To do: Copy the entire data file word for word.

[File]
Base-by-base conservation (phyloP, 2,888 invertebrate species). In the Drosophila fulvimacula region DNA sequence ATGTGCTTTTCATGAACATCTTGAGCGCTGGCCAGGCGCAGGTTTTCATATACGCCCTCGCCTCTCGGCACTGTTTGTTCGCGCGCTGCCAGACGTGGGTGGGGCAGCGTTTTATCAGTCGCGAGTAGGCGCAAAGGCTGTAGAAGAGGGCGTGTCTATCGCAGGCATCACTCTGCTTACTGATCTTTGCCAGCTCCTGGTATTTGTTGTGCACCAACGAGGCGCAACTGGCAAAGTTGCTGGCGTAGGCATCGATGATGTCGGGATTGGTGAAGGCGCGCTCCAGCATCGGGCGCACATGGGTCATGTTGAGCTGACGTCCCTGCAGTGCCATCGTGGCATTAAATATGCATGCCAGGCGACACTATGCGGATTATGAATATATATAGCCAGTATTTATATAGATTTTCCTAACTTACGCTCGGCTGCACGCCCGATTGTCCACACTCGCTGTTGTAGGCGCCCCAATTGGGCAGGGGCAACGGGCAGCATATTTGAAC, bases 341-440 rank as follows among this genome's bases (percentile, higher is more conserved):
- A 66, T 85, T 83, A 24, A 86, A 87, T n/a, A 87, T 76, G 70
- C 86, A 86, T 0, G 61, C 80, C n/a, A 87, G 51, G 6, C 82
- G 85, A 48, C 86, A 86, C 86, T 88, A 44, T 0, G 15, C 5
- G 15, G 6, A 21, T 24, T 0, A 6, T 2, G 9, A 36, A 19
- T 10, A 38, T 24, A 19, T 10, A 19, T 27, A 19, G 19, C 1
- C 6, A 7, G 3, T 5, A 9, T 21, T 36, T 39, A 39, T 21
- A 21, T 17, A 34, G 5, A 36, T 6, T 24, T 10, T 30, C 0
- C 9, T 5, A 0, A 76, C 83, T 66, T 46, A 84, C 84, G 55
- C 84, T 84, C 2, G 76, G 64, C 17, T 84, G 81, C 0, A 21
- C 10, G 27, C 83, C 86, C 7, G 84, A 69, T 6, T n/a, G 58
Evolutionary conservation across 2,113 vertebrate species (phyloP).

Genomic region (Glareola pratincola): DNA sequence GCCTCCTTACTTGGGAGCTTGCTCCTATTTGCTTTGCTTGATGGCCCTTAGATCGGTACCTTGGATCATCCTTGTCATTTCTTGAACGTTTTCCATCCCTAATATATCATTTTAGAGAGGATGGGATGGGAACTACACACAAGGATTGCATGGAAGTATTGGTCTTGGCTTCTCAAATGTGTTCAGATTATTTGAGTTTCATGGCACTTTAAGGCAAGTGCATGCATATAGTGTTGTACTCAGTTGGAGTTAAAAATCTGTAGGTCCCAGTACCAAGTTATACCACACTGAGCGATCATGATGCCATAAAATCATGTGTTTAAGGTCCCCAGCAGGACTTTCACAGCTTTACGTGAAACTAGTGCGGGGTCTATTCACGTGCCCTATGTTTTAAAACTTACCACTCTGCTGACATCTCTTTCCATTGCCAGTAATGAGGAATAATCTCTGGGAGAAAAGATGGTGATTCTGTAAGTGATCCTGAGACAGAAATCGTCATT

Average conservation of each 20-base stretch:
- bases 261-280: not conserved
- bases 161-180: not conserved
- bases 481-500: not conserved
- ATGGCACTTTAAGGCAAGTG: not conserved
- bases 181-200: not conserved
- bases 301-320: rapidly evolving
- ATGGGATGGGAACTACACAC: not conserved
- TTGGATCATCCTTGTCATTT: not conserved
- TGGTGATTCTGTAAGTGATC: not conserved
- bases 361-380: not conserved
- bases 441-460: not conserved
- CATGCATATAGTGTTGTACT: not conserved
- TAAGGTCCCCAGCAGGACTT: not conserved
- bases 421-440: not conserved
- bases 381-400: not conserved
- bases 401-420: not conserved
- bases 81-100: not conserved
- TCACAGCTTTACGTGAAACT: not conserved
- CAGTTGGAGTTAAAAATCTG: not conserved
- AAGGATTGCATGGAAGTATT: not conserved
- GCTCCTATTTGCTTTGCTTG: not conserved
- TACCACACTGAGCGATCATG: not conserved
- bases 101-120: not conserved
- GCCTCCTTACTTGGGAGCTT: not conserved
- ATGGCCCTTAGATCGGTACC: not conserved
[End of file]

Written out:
Base-by-base conservation (phyloP, 2,888 invertebrate species). In the Drosophila fulvimacula region DNA sequence ATGTGCTTTTCATGAACATCTTGAGCGCTGGCCAGGCGCAGGTTTTCATATACGCCCTCGCCTCTCGGCACTGTTTGTTCGCGCGCTGCCAGACGTGGGTGGGGCAGCGTTTTATCAGTCGCGAGTAGGCGCAAAGGCTGTAGAAGAGGGCGTGTCTATCGCAGGCATCACTCTGCTTACTGATCTTTGCCAGCTCCTGGTATTTGTTGTGCACCAACGAGGCGCAACTGGCAAAGTTGCTGGCGTAGGCATCGATGATGTCGGGATTGGTGAAGGCGCGCTCCAGCATCGGGCGCACATGGGTCATGTTGAGCTGACGTCCCTGCAGTGCCATCGTGGCATTAAATATGCATGCCAGGCGACACTATGCGGATTATGAATATATATAGCCAGTATTTATATAGATTTTCCTAACTTACGCTCGGCTGCACGCCCGATTGTCCACACTCGCTGTTGTAGGCGCCCCAATTGGGCAGGGGCAACGGGCAGCATATTTGAAC, bases 341-440 rank as follows among this genome's bases (percentile, higher is more conserved):
- A 66, T 85, T 83, A 24, A 86, A 87, T n/a, A 87, T 76, G 70
- C 86, A 86, T 0, G 61, C 80, C n/a, A 87, G 51, G 6, C 82
- G 85, A 48, C 86, A 86, C 86, T 88, A 44, T 0, G 15, C 5
- G 15, G 6, A 21, T 24, T 0, A 6, T 2, G 9, A 36, A 19
- T 10, A 38, T 24, A 19, T 10, A 19, T 27, A 19, G 19, C 1
- C 6, A 7, G 3, T 5, A 9, T 21, T 36, T 39, A 39, T 21
- A 21, T 17, A 34, G 5, A 36, T 6, T 24, T 10, T 30, C 0
- C 9, T 5, A 0, A 76, C 83, T 66, T 46, A 84, C 84, G 55
- C 84, T 84, C 2, G 76, G 64, C 17, T 84, G 81, C 0, A 21
- C 10, G 27, C 83, C 86, C 7, G 84, A 69, T 6, T n/a, G 58
Evolutionary conservation across 2,113 vertebrate species (phyloP).

Genomic region (Glareola pratincola): DNA sequence GCCTCCTTACTTGGGAGCTTGCTCCTATTTGCTTTGCTTGATGGCCCTTAGATCGGTACCTTGGATCATCCTTGTCATTTCTTGAACGTTTTCCATCCCTAATATATCATTTTAGAGAGGATGGGATGGGAACTACACACAAGGATTGCATGGAAGTATTGGTCTTGGCTTCTCAAATGTGTTCAGATTATTTGAGTTTCATGGCACTTTAAGGCAAGTGCATGCATATAGTGTTGTACTCAGTTGGAGTTAAAAATCTGTAGGTCCCAGTACCAAGTTATACCACACTGAGCGATCATGATGCCATAAAATCATGTGTTTAAGGTCCCCAGCAGGACTTTCACAGCTTTACGTGAAACTAGTGCGGGGTCTATTCACGTGCCCTATGTTTTAAAACTTACCACTCTGCTGACATCTCTTTCCATTGCCAGTAATGAGGAATAATCTCTGGGAGAAAAGATGGTGATTCTGTAAGTGATCCTGAGACAGAAATCGTCATT

Average conservation of each 20-base stretch:
- bases 261-280: not conserved
- bases 161-180: not conserved
- bases 481-500: not conserved
- ATGGCACTTTAAGGCAAGTG: not conserved
- bases 181-200: not conserved
- bases 301-320: rapidly evolving
- ATGGGATGGGAACTACACAC: not conserved
- TTGGATCATCCTTGTCATTT: not conserved
- TGGTGATTCTGTAAGTGATC: not conserved
- bases 361-380: not conserved
- bases 441-460: not conserved
- CATGCATATAGTGTTGTACT: not conserved
- TAAGGTCCCCAGCAGGACTT: not conserved
- bases 421-440: not conserved
- bases 381-400: not conserved
- bases 401-420: not conserved
- bases 81-100: not conserved
- TCACAGCTTTACGTGAAACT: not conserved
- CAGTTGGAGTTAAAAATCTG: not conserved
- AAGGATTGCATGGAAGTATT: not conserved
- GCTCCTATTTGCTTTGCTTG: not conserved
- TACCACACTGAGCGATCATG: not conserved
- bases 101-120: not conserved
- GCCTCCTTACTTGGGAGCTT: not conserved
- ATGGCCCTTAGATCGGTACC: not conserved